However, as valuable as these benefits are, there are also a few limitations to these vision systems, which are:
- Since the vision systems involve the use of AI, ML, and other advanced technologies, companies have to hire a team of professionals with suitable technical expertise.
- A dedicated team is needed to regularly monitor and evaluate the performance of the vision systems to avoid any unanticipated breakdowns.
Applications of Computer Vision and Machine Vision
Broadly speaking, both computer vision and machine vision are extremely valuable technologies and have heaps of industrial use cases. Some prominent industries where these technologies are gaining traction are:
Computer Vision Applications
Healthcare heavily relies on imaging, extraction of critical facts, and recognition of trends from images. Also, the visuals generated by medical imaging are frequently not entirely clear. Thus, computer vision, a form of AI, can aid the medical staff in making an accurate and timely diagnosis. For instance, computer vision is being used extensively to detect pneumonia from the X-ray reports in the COVID pandemic.
Computer vision applications such as security, spillage detection, theft control, and video analytics are helping retailers augment the customers’ shopping experience. By sifting through the viewed products and purchases made, the system can offer more personalized recommendations to each shopper and instill loyalty.
So, what is computer vision doing in the banking sector? Computer vision is being used these days extensively to identify counterfeit currency at customer touch-points. Also, using computer vision, washed cheques, or fake cheques can also be spotted easily.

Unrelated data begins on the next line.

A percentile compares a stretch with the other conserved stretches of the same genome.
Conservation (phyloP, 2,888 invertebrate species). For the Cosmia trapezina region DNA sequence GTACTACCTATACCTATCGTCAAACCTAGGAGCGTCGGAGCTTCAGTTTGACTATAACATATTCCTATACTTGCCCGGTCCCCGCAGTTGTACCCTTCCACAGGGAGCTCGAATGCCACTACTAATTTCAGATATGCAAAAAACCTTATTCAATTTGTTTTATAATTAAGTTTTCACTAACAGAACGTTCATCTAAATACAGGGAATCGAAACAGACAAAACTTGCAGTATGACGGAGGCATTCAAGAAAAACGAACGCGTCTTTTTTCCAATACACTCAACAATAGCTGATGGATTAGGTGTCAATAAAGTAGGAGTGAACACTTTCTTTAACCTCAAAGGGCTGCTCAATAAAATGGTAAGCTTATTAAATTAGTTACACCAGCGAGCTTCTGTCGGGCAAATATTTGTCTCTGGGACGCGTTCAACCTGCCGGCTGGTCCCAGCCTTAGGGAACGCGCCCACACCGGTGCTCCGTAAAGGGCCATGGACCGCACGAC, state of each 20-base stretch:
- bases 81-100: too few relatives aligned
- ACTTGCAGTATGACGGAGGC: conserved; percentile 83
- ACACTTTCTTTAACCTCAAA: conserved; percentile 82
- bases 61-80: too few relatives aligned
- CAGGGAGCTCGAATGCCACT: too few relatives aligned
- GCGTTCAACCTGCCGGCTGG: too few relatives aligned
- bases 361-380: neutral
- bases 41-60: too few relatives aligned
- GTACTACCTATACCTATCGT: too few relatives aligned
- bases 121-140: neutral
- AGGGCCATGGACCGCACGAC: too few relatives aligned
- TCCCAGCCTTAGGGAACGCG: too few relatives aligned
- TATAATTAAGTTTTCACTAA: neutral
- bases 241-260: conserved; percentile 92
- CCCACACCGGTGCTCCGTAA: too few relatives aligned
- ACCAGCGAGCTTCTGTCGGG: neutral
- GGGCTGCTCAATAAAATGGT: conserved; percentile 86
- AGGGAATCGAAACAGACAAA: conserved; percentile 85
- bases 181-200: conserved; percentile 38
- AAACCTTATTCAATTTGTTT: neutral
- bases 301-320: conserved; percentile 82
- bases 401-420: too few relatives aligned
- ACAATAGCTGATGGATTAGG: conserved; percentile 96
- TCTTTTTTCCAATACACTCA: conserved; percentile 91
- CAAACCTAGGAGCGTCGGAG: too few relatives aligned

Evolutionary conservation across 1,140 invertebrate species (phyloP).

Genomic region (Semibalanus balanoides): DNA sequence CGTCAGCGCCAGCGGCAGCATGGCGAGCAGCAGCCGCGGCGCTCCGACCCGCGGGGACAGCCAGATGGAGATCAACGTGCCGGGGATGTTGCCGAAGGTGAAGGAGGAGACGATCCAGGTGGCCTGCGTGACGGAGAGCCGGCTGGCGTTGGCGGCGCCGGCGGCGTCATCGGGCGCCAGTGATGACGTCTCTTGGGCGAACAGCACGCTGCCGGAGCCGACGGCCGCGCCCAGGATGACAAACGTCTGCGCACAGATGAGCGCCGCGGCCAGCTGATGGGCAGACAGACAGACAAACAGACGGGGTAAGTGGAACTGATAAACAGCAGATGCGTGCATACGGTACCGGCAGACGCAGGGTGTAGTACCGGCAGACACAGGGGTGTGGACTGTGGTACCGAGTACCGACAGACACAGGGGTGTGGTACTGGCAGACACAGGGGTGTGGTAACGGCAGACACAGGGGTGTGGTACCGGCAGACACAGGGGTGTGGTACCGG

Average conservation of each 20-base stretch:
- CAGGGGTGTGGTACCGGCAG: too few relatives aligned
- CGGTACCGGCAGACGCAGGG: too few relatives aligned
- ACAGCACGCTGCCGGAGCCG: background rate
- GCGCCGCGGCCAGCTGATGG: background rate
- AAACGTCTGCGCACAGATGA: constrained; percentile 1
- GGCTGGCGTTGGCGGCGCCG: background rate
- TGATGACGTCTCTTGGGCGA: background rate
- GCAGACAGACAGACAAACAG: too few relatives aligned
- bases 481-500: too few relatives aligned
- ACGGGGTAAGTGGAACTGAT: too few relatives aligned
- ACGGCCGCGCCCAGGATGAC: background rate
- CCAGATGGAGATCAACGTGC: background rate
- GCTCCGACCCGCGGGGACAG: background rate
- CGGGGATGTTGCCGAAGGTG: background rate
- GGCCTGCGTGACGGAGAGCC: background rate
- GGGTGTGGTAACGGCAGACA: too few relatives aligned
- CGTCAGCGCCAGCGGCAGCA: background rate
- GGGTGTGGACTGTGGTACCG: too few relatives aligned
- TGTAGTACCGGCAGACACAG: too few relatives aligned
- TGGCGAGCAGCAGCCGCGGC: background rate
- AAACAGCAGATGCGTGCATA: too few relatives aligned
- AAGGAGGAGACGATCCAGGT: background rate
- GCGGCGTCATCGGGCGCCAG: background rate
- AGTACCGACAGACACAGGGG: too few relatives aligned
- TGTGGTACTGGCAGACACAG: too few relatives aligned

Machine Vision Applications
- Pharmaceutical Industry
Product integrity is the paramount responsibility of the pharma industry. Machine vision systems can be utilized for counting, proper packaging, and diligent inspection. These systems can identify defective and substandard products in real-time and minimize the turnaround time.
Machine vision systems can help farmers identify and fulfill the nutritional needs of different crop varieties. It will also constantly monitor livestock growth and alert the farmers regarding weeds and crop diseases. Smart automation of such arduous tasks will boost the bottom-line yield and throughput.
- F&B(Food and Beverage) Industry
The FMCG industries demand strict compliance with regulations, and even a slight deterioration in quality can have extreme repercussions. It is impossible to diligently inspect each product, even for a large human workforce. Machine vision systems can check even the smallest of details and ensure optimal product quality standards.
Also, Read 7 APPLICATIONS OF MACHINE VISION
New and more powerful technologies are popping up and being improved all the time. In the imminent future, vision systems will become practical and useful for a wider variety of businesses. On the CV side, deep learning, speedier processors, and cloud computing will open up more doors of potential applications. On the machine vision side, component developments are offering enhanced and cost-effective raw materials.
In this post, we discovered what is computer vision and how it is different from machine vision, its benefits, limitations, applications, and what is computer vision’s and machine vision’s future.